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# Image Processing and Computer Vision for Robots

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1. Image Processing and Computer Vision for Robots

2. Convolution-based Image Processing, especially for texture partitioning and robot vision.

3. Convolution Application in Robot Vision First few examples what can be achieved with convolution • What is convolution • Different filters formed with Convolution • Convolution application examples

4. Binary Image Creation Popularly used in industrial robotics

5. Pixels Averaging

6. Bit per Pixel

7. Convolution Kernel • New Pixel Value Computed from Neighboring Pixel Values • Convolution of an N x N Matrix (Kernel) with the Image

8. No division operation here Convolution can be done serially, in parallel or in mixed way

9. Convolution kernel • Wi * F(f(x,y)) • Function of one variable F can be nonlinear, realized in a lookup table • F(f(x1,y1), f(x2,y2),…,f(x9,y9))can be highly complicated and nonlinear function

10. Example of a More general Convolution pij is individual image elements in row i and column j m i,j is individual maskelements Mask Original Image

11. Animation of Convolution To accomplish convolution of the whole image, we just Slide the mask Original Image Mask C4,2 C4,3 C4,4 Image after convolution

12. Example of a More general Convolution More general Convolution (continued) Requires division, too bad At the heart of convolution operation is the convolution maskorkernel, shown as M(ask) or W(indow) in next figures The quotient is known as the weightof the mask

13. Filtering by convolution Algorithm 1. Reads the DN of each pixel in array2. Multiplies DN by appropriate weight3. Sums the products of (DN x weight) for the nine pixels, and divides sum by 94. Derived value applied to center cell of array5. Filter moves one pixel to right, and operation is repeated, pixel by pixel, line by line No. 3

14. Detecting isolated points by convolution

15. Detecting isolated points by convolution Requires addition and multiplications, in general

16. To find edges of objects Turned to 2-level with edges emphasized

17. Image Frequencies and Filtering

18. Different Filters formed with Convolution • Different filters can be formed by applying convolution • With the former equation, we get linear filters, which each is a summation of weighted pixel intensities and then is divided by a constant value, or weight • Filters that modify their operation as the data elements change also be constructed which is defined as nonlinear filters, e.g. median filter.

19. Different Filters formed with Convolution By the frequency-response characteristic, linear filter can be divided into -- low-pass filter -- high-pass filter pass pass Response Response reject reject low Frequency high low Frequency high Filters (Masks) applied to zooming and noise elimination are low pass filter Filters (Mask) applied to edge detection or image sharpening are high-pass filter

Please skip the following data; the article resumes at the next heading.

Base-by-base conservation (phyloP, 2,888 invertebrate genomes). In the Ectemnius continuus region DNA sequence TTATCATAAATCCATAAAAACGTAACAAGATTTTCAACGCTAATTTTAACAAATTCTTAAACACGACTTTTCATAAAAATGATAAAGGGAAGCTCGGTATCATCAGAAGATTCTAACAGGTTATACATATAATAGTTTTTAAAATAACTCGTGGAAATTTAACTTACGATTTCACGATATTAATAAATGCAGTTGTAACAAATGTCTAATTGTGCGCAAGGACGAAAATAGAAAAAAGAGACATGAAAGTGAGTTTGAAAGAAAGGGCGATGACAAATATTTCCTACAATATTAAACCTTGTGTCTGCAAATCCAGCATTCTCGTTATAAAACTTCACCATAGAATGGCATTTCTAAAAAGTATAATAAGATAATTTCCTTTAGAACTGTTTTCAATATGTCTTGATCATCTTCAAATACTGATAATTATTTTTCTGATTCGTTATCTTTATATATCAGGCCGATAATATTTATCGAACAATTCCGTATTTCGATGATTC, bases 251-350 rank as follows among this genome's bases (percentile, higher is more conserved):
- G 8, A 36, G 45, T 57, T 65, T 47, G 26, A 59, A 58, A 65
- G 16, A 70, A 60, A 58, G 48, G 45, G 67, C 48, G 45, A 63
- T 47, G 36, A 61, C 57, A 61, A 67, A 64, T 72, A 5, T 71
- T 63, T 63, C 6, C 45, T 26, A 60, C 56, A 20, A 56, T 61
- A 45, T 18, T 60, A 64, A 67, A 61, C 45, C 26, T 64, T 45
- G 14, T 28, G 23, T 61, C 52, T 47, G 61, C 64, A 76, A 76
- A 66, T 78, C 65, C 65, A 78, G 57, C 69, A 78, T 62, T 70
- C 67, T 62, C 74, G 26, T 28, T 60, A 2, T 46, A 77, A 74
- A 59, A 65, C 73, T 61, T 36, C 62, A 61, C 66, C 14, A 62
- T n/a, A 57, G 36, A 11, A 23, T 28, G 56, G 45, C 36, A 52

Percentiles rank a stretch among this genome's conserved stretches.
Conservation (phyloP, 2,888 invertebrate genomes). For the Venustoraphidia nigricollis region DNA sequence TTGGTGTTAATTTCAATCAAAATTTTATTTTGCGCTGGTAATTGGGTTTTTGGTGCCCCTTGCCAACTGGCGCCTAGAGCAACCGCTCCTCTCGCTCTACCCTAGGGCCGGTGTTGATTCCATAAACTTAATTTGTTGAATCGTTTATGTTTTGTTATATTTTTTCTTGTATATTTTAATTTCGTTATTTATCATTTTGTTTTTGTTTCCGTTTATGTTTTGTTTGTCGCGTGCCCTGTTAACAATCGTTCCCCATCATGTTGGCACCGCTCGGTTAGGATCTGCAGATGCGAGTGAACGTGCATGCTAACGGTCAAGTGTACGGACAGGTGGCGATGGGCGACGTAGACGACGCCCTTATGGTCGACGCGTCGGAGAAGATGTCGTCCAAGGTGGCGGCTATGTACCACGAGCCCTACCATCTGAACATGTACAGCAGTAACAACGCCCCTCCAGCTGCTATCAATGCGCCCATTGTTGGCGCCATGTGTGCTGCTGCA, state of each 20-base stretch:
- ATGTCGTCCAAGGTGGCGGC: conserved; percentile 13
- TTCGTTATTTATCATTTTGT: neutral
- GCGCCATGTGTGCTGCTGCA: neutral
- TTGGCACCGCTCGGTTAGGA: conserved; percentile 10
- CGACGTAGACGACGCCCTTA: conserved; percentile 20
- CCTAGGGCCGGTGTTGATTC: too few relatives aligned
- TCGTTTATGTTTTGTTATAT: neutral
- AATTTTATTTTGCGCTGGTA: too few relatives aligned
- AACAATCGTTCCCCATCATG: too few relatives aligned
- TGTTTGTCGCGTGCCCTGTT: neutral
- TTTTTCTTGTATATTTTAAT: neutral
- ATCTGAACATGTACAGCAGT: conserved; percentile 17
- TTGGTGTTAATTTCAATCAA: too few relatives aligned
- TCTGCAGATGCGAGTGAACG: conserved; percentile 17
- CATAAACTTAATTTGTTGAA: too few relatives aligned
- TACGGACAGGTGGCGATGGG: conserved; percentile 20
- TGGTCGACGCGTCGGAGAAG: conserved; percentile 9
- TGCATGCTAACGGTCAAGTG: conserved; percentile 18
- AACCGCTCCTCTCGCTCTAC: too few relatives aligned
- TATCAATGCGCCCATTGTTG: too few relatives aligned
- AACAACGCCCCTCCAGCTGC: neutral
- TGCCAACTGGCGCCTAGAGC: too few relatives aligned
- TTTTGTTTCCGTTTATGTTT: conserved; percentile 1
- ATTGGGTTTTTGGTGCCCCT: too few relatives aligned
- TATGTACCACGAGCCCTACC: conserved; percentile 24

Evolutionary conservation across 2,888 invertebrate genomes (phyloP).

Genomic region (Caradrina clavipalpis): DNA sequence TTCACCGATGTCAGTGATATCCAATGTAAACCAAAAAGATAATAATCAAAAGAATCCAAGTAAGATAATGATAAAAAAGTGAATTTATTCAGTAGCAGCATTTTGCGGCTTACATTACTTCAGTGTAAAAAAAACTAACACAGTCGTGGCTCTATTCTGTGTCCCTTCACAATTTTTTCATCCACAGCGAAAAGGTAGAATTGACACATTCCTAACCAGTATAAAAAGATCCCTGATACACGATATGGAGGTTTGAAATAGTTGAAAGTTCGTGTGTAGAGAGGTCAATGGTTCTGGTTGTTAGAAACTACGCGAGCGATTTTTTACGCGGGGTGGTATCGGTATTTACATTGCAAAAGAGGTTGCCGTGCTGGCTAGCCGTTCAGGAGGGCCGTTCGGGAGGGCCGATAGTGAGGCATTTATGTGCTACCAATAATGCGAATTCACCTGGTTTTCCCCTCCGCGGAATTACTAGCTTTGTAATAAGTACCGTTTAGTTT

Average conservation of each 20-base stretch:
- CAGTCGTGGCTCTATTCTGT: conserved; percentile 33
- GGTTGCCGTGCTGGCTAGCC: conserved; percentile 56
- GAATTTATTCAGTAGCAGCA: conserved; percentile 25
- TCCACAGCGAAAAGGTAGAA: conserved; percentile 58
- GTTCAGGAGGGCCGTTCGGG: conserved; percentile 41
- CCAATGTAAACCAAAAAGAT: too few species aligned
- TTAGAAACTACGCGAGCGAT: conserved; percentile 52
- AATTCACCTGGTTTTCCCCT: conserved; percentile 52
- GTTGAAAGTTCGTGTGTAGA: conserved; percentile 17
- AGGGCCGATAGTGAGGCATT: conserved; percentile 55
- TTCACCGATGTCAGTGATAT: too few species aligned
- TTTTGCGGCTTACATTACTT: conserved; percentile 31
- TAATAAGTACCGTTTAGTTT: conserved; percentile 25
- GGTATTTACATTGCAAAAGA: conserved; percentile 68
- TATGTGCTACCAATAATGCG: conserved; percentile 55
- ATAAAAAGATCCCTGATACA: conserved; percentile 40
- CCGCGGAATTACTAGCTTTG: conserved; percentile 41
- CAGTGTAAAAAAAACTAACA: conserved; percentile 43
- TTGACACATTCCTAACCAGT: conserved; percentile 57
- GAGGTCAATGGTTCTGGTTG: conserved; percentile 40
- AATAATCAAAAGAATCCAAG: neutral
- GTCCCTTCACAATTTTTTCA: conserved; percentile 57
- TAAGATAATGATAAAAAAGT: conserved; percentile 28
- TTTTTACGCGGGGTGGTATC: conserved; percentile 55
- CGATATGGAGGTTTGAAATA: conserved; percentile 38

20. Filtering Based on Convolution

21. Image Frequencies • Low Frequency Components = Slow Changes in Pixel Intensity • regions of uniform intensity

22. Low Frequency Content

23. High Frequency component of image and filtering • High Frequency Components = Rapid Changes in Pixel Intensity • regions with lots of details

24. High Frequency Component

25. HIGH PASS FILTERS Applied to digital data to remove slowly varying components, the low frequency changes in DNs from pixel to pixel, and to retain high frequency local variations • In general terms, fine detail and edges are emphasized - or enhanced - in the digital data

26. High Pass Filters

27. More About Kernels • Coefficients of the Kernel determine its function • Color Images: Operate on luminance only, or R/G/B? • Kernel Size • smaller kernel = less computation • larger kernel = higher quality results

28. How to handle Edge Pixels of the image? • How to deal with edges (no neighbors in some directions)? • Zero fill (black border around image), • or • duplicate edge pixels • or • don’t process the edges!

29. Basic Low Pass Filters and High Pass Laplacian Filter result image image result

30. Smoothing or Blurring Low-Pass Filtering: Eliminate Details (High Frequencies) Eliminates Pixelation Effects, Other Noise

31. Blurring Example

32. Blur of noise

33. Blurring continued • Sum of Kernel Coefficients = 1 • preserves average image density • Simple Averaging • Gaussian Blurring • coefficients approximate the normal distribution

34. Gaussian Blur Example

35. Filter Design Example in Mathlab

36. Zooming

37. Zooming as a Convolution Application Example 1 0 3 0 2 0 0 0 0 0 0 0 4 0 5 0 6 0 0 0 0 0 0 0 Convolve 1 1 1 1 1 1 1 1 1 1 3 2 4 5 6 Zero interlace Original Image (1+0+3+0+0+0+4+0+5) ÷(1+1+1+1+1+1+1+1+1) = 13/9 The value of a pixel in the enlarged image is the average of the value of around pixels. The difference between insert 0 and original value of pixels is “smoothed” by convolution

38. Zooming as a Convolution Application Example

39. Low Pass Average Filter Low Pass (Average) Filter

40. IMAGE ENHANCEMENT BY LOW PASS FILTERS • Filter out medium and high frequencies and’smooth' the image so that sharp edges or gradients, and random 'noise', are suppressed • Low frequency filter examines average brightness value of a number of pixels surrounding the pixel to be enhanced • Each pixel in the array is assigned a 'weight' or 'operator'

41. Median Filters and Noise Elimination

42. Noise Elimination as Convolution Application Examples There are many masks used in Noise Elimination Median Maskis a typical one The principle of Median Mask is to mask some sub-image, use the median of the values of the sub-image as its value in new image J=1 2 3 Rank: 23, 47, 64, 65, 72, 90, 120, 187, 209 I=1 2 3 median Masked Original Image

43. Median Filtering